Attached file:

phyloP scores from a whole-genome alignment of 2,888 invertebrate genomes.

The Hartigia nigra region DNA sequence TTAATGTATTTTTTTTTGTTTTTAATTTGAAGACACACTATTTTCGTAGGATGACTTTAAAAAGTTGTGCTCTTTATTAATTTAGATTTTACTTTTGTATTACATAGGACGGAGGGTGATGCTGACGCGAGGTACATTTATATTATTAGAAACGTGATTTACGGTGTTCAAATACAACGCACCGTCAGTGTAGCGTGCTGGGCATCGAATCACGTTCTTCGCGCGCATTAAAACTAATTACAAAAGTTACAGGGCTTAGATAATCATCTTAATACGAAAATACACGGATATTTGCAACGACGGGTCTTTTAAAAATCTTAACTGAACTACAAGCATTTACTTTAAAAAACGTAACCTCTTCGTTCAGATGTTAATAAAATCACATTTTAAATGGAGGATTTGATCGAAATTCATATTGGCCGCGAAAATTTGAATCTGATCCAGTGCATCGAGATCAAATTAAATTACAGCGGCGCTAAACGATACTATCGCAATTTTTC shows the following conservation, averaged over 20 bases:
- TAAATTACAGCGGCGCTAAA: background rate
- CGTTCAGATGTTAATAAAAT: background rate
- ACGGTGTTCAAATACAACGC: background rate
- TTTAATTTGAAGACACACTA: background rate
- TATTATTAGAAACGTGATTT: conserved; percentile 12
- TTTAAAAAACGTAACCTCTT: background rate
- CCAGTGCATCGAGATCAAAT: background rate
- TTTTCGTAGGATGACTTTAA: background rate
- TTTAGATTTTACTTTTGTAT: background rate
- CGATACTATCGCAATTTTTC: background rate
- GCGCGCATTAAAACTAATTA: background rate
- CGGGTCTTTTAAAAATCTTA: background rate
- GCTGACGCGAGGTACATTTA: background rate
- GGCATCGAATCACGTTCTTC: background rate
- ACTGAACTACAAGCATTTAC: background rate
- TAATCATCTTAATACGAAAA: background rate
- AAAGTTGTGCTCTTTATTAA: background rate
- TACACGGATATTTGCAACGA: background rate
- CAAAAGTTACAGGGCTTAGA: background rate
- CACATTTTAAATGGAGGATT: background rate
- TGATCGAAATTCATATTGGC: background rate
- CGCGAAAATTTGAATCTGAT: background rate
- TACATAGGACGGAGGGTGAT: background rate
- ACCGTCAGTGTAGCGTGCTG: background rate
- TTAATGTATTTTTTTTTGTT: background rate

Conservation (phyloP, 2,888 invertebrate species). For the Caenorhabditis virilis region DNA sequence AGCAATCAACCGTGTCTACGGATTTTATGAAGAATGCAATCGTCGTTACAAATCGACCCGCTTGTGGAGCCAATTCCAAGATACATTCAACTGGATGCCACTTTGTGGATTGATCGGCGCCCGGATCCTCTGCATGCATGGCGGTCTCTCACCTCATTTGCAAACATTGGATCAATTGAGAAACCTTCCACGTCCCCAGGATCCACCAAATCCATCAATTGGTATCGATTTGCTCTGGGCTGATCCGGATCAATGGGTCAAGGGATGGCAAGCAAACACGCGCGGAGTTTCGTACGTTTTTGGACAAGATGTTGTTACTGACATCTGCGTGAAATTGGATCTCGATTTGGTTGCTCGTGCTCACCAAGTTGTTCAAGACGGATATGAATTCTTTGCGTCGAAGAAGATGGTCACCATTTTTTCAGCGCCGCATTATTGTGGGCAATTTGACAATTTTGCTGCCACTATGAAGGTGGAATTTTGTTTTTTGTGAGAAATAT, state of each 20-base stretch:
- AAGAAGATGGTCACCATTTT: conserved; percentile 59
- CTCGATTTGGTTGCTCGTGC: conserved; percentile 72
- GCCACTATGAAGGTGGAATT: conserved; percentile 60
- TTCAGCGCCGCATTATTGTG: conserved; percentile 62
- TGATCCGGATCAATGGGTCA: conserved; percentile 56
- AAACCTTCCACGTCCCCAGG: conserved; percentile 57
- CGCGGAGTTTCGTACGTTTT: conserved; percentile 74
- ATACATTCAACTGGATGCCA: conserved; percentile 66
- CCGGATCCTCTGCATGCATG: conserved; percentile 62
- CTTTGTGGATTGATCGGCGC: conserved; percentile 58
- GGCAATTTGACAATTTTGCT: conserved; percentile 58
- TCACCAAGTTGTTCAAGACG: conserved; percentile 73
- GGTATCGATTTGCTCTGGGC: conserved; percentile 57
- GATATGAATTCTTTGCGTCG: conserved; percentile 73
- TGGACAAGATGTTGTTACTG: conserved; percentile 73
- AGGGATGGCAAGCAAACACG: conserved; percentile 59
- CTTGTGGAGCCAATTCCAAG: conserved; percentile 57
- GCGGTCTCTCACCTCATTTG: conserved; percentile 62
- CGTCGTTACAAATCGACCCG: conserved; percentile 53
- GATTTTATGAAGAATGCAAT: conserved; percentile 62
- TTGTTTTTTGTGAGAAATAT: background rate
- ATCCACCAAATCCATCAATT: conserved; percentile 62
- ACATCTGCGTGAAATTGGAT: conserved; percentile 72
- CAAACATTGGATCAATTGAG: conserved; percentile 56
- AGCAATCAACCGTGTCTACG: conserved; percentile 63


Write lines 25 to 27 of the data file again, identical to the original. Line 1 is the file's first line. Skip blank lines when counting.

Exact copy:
- TACATAGGACGGAGGGTGAT: background rate
- ACCGTCAGTGTAGCGTGCTG: background rate
- TTAATGTATTTTTTTTTGTT: background rate